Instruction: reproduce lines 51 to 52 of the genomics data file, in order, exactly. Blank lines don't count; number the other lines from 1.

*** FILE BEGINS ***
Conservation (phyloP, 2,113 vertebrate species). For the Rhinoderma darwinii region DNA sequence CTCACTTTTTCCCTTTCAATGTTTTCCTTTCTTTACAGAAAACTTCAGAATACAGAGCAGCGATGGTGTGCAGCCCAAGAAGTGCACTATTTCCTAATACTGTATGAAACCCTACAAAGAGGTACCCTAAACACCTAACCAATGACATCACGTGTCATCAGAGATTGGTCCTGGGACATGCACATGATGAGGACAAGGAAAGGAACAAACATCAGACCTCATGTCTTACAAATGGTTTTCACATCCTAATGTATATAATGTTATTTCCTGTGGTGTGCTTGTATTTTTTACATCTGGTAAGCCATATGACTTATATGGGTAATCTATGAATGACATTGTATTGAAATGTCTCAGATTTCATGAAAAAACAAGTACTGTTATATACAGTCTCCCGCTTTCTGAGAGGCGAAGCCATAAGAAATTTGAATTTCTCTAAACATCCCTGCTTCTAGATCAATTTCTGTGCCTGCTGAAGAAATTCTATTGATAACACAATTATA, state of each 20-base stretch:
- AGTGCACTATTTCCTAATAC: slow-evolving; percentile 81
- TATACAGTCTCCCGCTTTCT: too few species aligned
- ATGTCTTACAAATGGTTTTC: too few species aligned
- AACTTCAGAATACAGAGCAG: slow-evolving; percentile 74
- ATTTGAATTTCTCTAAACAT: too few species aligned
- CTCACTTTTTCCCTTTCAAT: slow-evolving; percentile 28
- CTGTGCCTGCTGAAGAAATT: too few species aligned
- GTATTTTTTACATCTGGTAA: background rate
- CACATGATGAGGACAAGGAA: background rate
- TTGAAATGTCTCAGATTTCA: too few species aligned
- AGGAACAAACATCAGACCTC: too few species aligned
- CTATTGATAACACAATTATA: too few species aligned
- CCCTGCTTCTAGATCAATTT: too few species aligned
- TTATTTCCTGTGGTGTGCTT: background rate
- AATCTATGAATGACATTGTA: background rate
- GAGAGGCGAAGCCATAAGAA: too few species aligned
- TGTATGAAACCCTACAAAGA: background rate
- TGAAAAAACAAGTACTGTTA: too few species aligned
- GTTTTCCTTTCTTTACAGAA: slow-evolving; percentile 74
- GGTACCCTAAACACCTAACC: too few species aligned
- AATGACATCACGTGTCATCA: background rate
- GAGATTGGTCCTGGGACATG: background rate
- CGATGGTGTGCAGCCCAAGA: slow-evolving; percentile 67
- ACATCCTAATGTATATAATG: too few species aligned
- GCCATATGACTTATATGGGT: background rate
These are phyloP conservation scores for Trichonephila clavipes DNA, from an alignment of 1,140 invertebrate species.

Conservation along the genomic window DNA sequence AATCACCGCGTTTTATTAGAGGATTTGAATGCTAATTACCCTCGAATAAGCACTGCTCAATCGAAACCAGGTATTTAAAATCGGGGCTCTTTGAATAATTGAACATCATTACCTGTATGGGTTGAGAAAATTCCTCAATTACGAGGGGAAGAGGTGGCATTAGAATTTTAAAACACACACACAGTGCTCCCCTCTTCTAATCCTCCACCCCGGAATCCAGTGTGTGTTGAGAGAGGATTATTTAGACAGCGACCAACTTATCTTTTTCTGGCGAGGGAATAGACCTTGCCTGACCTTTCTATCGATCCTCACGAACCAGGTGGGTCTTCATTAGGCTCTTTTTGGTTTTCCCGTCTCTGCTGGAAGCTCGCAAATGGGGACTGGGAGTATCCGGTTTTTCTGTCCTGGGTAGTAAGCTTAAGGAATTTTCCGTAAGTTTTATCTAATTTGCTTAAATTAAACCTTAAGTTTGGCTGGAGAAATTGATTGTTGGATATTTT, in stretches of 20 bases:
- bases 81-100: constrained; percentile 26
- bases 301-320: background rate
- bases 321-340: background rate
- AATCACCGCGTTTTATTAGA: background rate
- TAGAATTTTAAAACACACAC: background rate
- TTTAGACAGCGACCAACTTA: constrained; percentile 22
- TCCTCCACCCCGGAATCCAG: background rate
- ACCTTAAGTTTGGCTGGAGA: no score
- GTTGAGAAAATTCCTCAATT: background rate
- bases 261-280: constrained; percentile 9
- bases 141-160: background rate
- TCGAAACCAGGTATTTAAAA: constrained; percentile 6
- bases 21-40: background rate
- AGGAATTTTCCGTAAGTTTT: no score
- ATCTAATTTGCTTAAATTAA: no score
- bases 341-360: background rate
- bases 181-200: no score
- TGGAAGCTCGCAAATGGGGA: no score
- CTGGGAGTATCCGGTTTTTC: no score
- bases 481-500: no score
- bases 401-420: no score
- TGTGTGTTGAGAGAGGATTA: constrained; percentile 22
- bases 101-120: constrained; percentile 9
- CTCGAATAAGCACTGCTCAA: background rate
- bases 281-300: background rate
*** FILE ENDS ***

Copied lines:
- bases 101-120: constrained; percentile 9
- CTCGAATAAGCACTGCTCAA: background rate